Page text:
Smart and lazy

U.S. high school students flub international exams and the National Assessment of Educational Progress because they’re lazy, not stupid, writes Alexandra Starr in Slate.

Nothing is at stake for kids when they take the international exams and the NAEP. Students don’t even learn how they scored. And that probably affects their performance. American teenagers, in other words, may not be stupid. It could be that when they have nothing to gain (or lose), they’re lazy.

Students improve dramatically when they know the exam counts.

Look at Texas: In 2004, results counted toward graduation for the first time, and pass rates on both the math and English portions of the test leapt almost 20 points. According to Julie Jary, who oversees student assessment for the state, no substantive alterations were made to the test. What changed was students’ motivation: When their diplomas were hanging in the balance, they managed to give more correct answers.

Starr argues other countries do more to motivate teenagers to do their best on international exams.

Update: Alexander Russo points out that students’ lack of motivation to do well on low-stakes exams is nothing new. But scores on other low-stakes tests are rising while high school scores are not.

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Comments

  1. Ms Starr makes some good points, but I wonder how familiar she is with the sorry state of math education in the U.S. Has she talked to math professors at the receiving end, who have to teach entering students calculus to find that they don’t need remedial algebra, but remedial middle school math? Regarding the NAEP, the 2004 exam had a question in which students were to find the length of a line segment above which was drawn a ruler. One end of the line segment was at 2 cm and the other end at 8.5 cm. Only 58% of 8th graders got it correct. It was multiple choice. I told this to a friend who said “I’m astonished that it was that high!” He told me about some teenagers he worked with in a habitat for humanity project in Appalachia who could barely use a ruler. They often took the length as the end mark on the ruler, without considering the beginning point. If they were lazy teenagers they were lazy in class as well as on the test. Or perhaps they were ill taught.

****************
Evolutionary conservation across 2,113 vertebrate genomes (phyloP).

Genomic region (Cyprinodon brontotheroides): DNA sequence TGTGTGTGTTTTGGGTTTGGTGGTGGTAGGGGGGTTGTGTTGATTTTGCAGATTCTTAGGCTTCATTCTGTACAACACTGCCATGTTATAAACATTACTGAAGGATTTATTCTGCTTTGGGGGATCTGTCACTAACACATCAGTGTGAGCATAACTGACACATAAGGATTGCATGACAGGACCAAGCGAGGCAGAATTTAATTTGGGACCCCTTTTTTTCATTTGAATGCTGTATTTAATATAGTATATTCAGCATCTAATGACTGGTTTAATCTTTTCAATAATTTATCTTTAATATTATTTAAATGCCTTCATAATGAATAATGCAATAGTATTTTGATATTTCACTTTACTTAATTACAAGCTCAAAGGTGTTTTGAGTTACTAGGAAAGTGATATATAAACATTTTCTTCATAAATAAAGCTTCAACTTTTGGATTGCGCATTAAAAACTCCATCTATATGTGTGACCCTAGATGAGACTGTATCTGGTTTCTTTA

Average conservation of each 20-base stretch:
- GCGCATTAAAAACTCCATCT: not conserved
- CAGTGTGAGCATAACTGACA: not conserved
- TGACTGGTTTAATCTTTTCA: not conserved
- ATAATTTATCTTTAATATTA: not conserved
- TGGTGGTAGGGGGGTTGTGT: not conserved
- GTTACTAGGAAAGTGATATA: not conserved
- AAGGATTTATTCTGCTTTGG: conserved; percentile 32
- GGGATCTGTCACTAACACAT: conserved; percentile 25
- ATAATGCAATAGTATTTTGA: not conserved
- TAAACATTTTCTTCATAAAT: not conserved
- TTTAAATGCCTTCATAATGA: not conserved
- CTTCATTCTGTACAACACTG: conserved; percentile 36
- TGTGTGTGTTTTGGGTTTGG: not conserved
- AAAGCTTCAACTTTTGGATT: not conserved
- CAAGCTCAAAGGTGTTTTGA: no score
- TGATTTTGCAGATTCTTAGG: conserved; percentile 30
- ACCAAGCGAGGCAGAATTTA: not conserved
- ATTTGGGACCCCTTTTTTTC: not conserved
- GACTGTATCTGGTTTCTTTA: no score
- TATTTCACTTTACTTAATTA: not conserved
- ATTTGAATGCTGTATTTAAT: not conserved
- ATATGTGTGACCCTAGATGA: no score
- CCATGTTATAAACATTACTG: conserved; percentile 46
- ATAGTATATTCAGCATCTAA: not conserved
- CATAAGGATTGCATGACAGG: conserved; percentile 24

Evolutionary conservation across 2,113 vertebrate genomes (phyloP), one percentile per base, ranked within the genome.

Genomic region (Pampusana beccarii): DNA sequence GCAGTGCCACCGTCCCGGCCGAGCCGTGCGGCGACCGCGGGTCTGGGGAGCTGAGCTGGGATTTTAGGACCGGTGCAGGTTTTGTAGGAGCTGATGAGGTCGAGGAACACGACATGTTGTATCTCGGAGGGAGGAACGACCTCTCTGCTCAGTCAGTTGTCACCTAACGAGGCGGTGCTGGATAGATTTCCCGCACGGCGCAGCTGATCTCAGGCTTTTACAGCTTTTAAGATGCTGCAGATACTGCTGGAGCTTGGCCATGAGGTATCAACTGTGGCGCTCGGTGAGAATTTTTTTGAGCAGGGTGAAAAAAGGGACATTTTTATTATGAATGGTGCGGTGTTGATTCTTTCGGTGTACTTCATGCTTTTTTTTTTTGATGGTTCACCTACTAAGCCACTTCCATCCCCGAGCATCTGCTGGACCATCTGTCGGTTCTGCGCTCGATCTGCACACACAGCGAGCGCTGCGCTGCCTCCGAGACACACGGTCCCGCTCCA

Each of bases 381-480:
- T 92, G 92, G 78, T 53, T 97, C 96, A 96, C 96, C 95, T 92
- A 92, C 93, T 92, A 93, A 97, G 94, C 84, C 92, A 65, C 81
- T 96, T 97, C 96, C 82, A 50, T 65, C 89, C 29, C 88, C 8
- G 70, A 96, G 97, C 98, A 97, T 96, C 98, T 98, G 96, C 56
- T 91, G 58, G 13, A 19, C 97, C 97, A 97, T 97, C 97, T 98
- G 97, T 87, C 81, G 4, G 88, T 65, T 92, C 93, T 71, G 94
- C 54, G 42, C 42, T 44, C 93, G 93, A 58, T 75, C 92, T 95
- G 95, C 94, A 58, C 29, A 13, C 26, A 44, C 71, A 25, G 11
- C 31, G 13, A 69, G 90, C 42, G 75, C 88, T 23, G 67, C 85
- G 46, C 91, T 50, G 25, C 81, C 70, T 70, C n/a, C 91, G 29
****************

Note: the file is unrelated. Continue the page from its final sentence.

2. F. N. Owl says:

    > when they have nothing to gain (or lose), they’re lazy.

    Or rational.

  3. I’m not saying that Ms. Starr’s article is dead on, but I do think that her points can explain why the U.S. is so far down the list. If the students do not believe that there is any benefit to them, when they have other homework that means something to their grade, and their college admissions tests and the like to worry about, one more standardized test where they don’t have anything on the line, I can’t see them putting everything they have into it. Whether that makes them lazy or rational, I won’t judge, but I think it explains something.

  4. Fourth graders don’t have entrance exams to worry about. Tom Loveless of Brookings Institution has done an analysis of NAEP test items, and found that the questions have become much easier over the years which may provide a reason why 4th grade scores on the NAEP math have actually skyrocketed over the years.

  5. This isn’t convincing at all. It’s true that U.S. students are not personally invested in the tests, but neither are students in dozens of other participating countries.

    Additionally, the rise in NAEP scores counts for something. Students are no more motivated to try hard on the test now than they were thirty years ago.

  6. My father was a substitute for a math class in high school for a very short while. He was so disgusted that he started making them learn their multiplication tables. I don’t know exactly who gave the order to him, whether it was a principal or fellow teachers, but he was told to STOP teaching them that and revert to the nothing that he had been.

  7. the students do not believe that there is any benefit to them, when they have other homework that means something to their grade,

    Which may or may not be busy-work to them.

    and their college admissions tests and the like to worry about, one more standardized test where they don’t have anything on the line, I can’t see them putting everything they have into it.

    There is also the age-old question of “teaching to the test”. There is also the unanswered problem of testing knowledge objectively and fairly. There is also the issue of students cramming just to pass, and then forgetting all the material.

    Whether that makes them lazy or rational, I won’t judge, but I think it explains something

    I think it also explains something about the pessimistic and nihilistic attitudes of modern youth. In some ways, it is rational.

    Why work your butt off in school (or even college and university) when you’ll probably be unemployed or underemployed anyway? Why get good grades when you can be one of the gang instead? Why bother with grades when the boss has plenty of relatives, quota minorities, cheap offshore workers, and “model” types that can’t do their jobs but make the company look good?